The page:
While U.S. military experts state that cyber warfare will never become its own domain—rather, cyber is a complement the existing ground, sea, or air capabilities of any nation—there is the potential for developing nations to use cyber force as an equalizer. A developing nation, one that lacks the resources of a powerful army, could mount a very credible yet comparably inexpensive cyber attack against just about anyone in the world. Consider North Korea.
This week the Washington Post reported that 30 million customers of the Nonghyup agricultural bank in South Korea were unable to use ATMs or online services for several days after half of the servers for the bank crashed one day last April. Digital forensics pointed to servers in China known to be associated with North Korea.
If such a sophisticated plot seems beyond North Korea’s capabilities, in recent years an alleged North Korean spy tried to obtain confidential records of the Seoul railway system. The railway uses the same PLC industrial software that was targeted by Stuxnet, a worm that damaged nuclear centrifuges in Iran in 2010. And in 2009, someone from North Korea penetrated the South Korean military network in an attempt to obtain the locations of toxic chemical manufacturers, according to the Washington Post.
The two Koreas provide a classic study. South Korea has high-speed Internet access reaching ninety-five percent of its citizenry — the highest rate of any nation today. With this national emphasis on connectivity, South Koreans typical store their medical records digitally as well as bank and shop online. This makes there networks more vulnerable to attacks: there are personal assets associated with those networks.
By contrast North Korea has very little Internet connectivity, and is therefore not as vulnerable to outside online attacks. Who would attack North Korea’s Internet? By strongly restricting who has access to the Internet, North Korea can focus its limited resources on a few universities that may be the launch point for the recent cyber attacks, currently focused on their neighbor and rival South Korea but someday could be used on countries in the West. Generically, these are called asymmetric threats, in which David is virtually equal to Goliath.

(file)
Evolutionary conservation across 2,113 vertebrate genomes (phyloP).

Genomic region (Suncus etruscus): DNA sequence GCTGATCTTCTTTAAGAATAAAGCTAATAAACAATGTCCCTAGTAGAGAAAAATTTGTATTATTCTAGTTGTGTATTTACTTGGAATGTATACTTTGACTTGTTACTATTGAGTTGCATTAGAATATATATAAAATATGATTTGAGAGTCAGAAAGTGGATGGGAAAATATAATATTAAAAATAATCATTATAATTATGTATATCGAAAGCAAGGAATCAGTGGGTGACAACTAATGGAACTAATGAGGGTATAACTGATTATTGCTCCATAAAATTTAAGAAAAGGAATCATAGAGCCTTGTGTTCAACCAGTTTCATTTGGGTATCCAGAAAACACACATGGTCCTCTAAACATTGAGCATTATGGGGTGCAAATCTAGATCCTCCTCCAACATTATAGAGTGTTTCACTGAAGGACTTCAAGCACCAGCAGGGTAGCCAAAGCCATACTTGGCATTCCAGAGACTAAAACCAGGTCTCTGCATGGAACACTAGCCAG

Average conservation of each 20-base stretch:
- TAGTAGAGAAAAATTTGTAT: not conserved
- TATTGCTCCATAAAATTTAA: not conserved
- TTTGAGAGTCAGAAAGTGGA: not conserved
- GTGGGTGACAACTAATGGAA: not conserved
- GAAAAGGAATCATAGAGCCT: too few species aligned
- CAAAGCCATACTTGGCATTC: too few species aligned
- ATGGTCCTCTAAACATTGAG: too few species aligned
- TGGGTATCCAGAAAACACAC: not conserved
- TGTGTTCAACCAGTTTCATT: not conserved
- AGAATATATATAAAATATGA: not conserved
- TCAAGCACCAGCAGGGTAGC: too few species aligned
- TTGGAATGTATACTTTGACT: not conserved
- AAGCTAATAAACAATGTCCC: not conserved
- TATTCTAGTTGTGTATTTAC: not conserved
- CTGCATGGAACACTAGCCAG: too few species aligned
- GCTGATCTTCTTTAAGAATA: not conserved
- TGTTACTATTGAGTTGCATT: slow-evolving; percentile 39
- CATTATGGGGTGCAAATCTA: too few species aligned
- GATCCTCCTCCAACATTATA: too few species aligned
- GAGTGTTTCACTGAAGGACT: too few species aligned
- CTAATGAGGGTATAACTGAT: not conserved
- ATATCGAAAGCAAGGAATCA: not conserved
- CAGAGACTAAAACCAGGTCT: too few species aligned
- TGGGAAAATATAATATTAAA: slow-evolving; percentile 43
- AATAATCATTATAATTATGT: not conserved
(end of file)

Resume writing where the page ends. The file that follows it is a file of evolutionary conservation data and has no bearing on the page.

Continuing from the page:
Something similar is happening with Iran. This week F-Secure and other sites reported that someone in Iran created a digital certificate through the Dutch certificate authority Diginotar for *.google.com properties. This would include mail.google.com (Gmail), docs.google.com (Google Docs), and plus.google.com (Google Plus). As the F-Secure blog points out, a nation or very large ISP would have to direct all its Google traffic through this particular certificate authority. While this would affect only users within Iran, it nonetheless is much simpler solution than creating a vast spy network to eavesdrop on the email of millions of people. The work of a few criminal hackers could equal the resources of a vast agency.
But shutting down bank services or forging a certificate authority is just the beginning. The United States and other nations have traditionally focused on threats from land, sea, and air—countries without those resources were considered less of a threat. But with cyber resources increasingly making all things virtually equal, the threat to our infrastructure could now come from anywhere. Are we thinking outside the box yet?
With the active implementation of IPv6, just about every gadget in the universe will have its own IP address. This will increase our dependence on these new gadgets many fold. Except device manufacturers aren’t yet thinking defensively. They’re not thinking about North Korea or Iran attacking their specific gadget—they’re only thinking about next generation’s new product features.
The PC-based security industry is pretty-well equipped to deflect Denial of Service (DoS) attacks, to detect malware, and to keep networks open by distributing loads and diversifying the location of data (think the Cloud). But the device manufacturers who are increasingly linking to the Internet, and who will soon have no excuse not to connect once all the addresses in IPv6 becomes widely available, aren’t really prepared. Instead of just stopping our ATM or online payment services for a few days or reading our Gmail, or even shutting down parts of the electrical grid, someone could just as easily remotely tinker with a medical device, crash our digital TVs, or even muck around with the antilock brake system on our new cars. A DoS on a medical device or a speeding car could cost lives.
Protecting these devices from the start and protecting them at the chip level needs to be a priority. But do we really need a full-scale cyber attack to make that so?